You generally don’t actually lose possession of anything. The titles to your home or vehicle are not transferred. On the surface usually nothing changes. But legalistically your Chapter 7 trustee gains some potential control over your bankruptcy estate.

Exempt Property

In most Chapter 7 consumer cases the trustee never takes physical control over any of your assets. That’s because everything the debtor owns at the time of filing is “exempt”—protected from the trustee. That is, all of the property of the estate is exempt. It all fits within “exemptions”—categories of protected assets, and is all worth no more than the allowed dollar limits within each category.  

For example, you have a vehicle worth $10,000, with a debt of $7,500, and so equity of $2,500. Assume that in your state your vehicle exemption is $3,000. All of that equity is exempt, and so you can keep the vehicle; the trustee has no right to it. (Vehicle and other exemptions vary from state to state. And you’d need to keep paying the vehicle lender to satisfy its lien.)

“No Asset” Chapter 7 Case

If everything is exempt, then, usually about a month after you and your bankruptcy lawyer file your case, your Chapter 7 trustee will announce that he or she has no legal interest in anything in your bankruptcy estate. This usually (but not always) happens at the “meeting of creditors.” (A 5-10 minute meeting with the trustee you attend with your lawyer.) The trustee usually declares, verbally or in writing or both, that the case is a “no asset” case. This means that the bankruptcy estate contains no available assets because everything is protected by the available exemptions.

“Asset” Chapter 7 Case

If your bankruptcy estate contains something that isn’t covered by an exemption, the trustee has the right to take that from you. The trustee usually will, but may choose not to do so, depending on a number of factors. For example, something may cost too much to take possession of and sell compared to the anticipated proceeds.

Assuming the trustee does want a non-exempt asset, you’ll either surrender it to the trustee or have your lawyer negotiate term for you to keep the asset. You would pay the trustee for the right to keep it.

Again, non-exempt assets occur in a minority of cases. And if you’ve been upfront with your lawyer about everything you own, this will not be a surprise to you.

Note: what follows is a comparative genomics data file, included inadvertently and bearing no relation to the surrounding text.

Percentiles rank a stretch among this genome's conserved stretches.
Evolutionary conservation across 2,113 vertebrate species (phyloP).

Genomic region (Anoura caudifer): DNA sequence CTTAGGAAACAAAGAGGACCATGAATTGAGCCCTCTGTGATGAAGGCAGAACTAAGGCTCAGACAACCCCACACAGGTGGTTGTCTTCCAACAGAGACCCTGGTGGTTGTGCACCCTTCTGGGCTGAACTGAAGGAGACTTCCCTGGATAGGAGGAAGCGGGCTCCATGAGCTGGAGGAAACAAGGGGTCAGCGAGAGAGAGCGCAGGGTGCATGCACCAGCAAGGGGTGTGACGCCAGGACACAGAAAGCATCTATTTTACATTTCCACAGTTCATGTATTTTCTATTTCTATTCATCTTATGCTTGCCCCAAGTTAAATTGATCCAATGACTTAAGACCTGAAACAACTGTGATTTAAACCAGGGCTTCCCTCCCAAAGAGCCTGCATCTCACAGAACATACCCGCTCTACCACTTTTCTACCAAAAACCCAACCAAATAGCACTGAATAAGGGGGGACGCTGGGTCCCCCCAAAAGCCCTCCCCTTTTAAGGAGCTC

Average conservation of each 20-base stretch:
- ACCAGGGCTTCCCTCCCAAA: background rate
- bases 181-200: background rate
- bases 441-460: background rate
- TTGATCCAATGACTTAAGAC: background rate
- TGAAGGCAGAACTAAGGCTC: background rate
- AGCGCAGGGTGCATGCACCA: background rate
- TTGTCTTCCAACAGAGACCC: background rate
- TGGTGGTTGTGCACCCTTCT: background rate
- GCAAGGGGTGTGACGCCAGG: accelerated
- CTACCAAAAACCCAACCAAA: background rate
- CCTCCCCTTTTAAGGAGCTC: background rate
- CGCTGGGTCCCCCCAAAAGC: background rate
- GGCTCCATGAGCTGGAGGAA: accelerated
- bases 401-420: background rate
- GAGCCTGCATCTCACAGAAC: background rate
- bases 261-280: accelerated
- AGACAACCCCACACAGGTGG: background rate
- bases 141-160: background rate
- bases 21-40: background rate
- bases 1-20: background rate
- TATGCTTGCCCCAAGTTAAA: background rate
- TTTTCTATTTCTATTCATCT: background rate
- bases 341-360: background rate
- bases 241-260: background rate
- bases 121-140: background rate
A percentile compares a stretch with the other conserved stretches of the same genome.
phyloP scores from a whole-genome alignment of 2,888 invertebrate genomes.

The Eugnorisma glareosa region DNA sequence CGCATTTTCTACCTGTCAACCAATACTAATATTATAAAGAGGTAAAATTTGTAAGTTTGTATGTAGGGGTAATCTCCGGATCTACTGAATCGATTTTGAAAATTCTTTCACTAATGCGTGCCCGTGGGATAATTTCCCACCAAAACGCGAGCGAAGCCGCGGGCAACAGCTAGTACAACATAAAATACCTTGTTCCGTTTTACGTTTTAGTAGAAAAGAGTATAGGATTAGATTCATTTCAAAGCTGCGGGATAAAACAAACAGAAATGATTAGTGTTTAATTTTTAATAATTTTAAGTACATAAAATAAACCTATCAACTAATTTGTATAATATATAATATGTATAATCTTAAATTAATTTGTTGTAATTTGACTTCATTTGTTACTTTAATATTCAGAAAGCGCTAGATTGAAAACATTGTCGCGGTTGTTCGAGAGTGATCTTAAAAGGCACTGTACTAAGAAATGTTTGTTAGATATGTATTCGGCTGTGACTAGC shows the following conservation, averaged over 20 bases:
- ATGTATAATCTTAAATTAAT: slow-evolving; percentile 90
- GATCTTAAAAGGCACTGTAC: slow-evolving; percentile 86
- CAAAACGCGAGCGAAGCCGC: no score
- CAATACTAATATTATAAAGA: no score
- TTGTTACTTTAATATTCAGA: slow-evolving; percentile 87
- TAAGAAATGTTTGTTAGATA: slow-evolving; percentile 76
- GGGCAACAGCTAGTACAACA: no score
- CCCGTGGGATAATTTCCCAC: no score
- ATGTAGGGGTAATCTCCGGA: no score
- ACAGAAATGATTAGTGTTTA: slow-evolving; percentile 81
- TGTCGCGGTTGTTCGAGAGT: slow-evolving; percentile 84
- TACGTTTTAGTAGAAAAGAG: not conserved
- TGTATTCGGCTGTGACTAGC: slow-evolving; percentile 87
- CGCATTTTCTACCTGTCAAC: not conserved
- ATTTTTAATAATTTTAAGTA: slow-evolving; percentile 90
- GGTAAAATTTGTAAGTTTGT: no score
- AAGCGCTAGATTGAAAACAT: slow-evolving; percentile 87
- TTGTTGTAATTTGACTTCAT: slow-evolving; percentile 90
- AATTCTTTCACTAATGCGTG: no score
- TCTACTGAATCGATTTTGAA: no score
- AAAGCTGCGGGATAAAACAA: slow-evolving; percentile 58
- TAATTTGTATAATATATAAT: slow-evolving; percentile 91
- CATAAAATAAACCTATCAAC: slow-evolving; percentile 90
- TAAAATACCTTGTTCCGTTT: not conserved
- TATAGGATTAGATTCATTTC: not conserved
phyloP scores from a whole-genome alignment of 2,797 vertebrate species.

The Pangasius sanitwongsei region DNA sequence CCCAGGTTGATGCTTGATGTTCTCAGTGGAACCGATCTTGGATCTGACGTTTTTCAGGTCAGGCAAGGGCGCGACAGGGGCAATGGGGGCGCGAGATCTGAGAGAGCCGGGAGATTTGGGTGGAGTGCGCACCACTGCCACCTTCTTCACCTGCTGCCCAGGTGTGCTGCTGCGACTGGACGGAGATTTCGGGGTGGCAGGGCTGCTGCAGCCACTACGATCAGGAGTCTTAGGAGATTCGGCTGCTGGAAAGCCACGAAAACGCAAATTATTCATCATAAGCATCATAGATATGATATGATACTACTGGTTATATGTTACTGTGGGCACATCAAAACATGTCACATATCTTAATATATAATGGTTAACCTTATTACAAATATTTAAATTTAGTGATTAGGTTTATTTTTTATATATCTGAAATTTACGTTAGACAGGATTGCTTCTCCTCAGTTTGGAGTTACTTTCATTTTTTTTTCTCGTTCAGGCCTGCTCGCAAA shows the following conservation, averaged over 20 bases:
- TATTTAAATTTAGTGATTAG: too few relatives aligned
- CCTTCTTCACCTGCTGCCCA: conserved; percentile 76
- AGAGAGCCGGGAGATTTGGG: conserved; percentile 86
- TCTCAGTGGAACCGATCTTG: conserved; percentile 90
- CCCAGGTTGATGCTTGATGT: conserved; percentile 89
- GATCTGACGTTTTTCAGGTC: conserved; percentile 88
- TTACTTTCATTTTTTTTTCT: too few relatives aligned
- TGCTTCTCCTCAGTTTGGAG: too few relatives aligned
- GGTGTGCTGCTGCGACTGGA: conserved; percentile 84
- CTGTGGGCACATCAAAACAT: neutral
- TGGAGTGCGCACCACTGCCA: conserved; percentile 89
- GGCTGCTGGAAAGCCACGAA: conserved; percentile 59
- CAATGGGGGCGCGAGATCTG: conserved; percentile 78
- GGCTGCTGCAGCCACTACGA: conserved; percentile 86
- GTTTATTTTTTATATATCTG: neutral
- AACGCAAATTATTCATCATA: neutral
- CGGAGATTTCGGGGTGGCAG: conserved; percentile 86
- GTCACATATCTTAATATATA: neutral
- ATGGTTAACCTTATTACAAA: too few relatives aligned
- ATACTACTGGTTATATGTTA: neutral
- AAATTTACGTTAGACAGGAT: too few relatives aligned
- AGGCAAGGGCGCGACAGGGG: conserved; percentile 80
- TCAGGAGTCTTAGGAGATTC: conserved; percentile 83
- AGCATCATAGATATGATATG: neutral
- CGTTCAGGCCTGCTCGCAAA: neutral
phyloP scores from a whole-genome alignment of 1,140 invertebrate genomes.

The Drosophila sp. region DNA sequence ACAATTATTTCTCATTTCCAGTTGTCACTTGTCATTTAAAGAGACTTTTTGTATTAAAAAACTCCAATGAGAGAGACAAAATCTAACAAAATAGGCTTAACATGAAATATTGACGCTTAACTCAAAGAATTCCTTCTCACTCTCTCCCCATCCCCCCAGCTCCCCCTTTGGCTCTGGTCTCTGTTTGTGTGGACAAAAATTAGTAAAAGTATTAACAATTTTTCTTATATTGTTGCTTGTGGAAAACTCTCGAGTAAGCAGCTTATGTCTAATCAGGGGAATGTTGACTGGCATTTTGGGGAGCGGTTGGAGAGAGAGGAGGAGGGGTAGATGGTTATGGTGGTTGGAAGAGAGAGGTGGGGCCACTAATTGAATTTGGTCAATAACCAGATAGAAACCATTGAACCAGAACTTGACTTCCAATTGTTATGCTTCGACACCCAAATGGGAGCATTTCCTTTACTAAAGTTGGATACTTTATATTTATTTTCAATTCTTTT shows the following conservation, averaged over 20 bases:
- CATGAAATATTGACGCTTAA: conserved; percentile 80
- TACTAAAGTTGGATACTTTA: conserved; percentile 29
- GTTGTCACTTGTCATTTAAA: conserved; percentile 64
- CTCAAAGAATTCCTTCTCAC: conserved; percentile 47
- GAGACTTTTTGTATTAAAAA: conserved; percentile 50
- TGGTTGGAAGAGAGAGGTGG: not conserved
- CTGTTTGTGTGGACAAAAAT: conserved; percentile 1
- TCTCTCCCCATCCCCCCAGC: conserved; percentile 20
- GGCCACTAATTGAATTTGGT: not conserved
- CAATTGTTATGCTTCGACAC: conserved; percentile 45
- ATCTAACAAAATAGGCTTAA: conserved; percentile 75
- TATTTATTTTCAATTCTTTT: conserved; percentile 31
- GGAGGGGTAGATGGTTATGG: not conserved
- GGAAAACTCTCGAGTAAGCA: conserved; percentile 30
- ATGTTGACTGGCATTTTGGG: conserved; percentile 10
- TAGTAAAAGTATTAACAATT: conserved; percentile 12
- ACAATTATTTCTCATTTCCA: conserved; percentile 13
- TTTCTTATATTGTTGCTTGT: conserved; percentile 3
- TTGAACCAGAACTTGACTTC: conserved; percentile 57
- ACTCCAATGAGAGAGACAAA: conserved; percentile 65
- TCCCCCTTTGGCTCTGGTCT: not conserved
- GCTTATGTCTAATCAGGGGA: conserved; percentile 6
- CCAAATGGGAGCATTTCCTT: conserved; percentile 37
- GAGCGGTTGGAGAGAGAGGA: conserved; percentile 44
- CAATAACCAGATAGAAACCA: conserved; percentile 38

After the trustee takes and sells your non-exempt asset or in effect sells it to you, her or she then pays the proceeds to your creditors.  

Post-Petition Assets

Because post-petition assets are not in existence when you file your case, they are not property of your bankruptcy estate. The trustee has no control over or right to them.

Post-petition assets include a paycheck EARNED and received after your bankruptcy filing.  A paycheck earned BEFORE filing and not paid to you until afterwards is part of your bankruptcy estate. However, that paycheck may, as is often the case, be exempt and protected.

Post-petition assets also include gifts given to your after filing.

They include anything you purchase after filing, using money that’s either exempt or was earned post-petition.

Assets Received Post-Petition but Still Legally Pre-Petition

But careful about assets that you have a legal right to at the time of filing but do not get possession of until after filing. These are usually considered pre-petition assets and are included in your Chapter 7 case. Common examples include:

  • Tax refunds for tax years completed as of the time of filing, even if only paid to you later
  • Insurance proceeds for an accident or other incident that occurred before filing but only paid to you after filing
  • Litigation proceeds for a claim that existed pre-petition
  • Payment on a debt owed to you pre-petition but paid to you post-petition

Remember: such assets are property of your bankruptcy estate but often can be fully, or at least partly, protected through exemptions.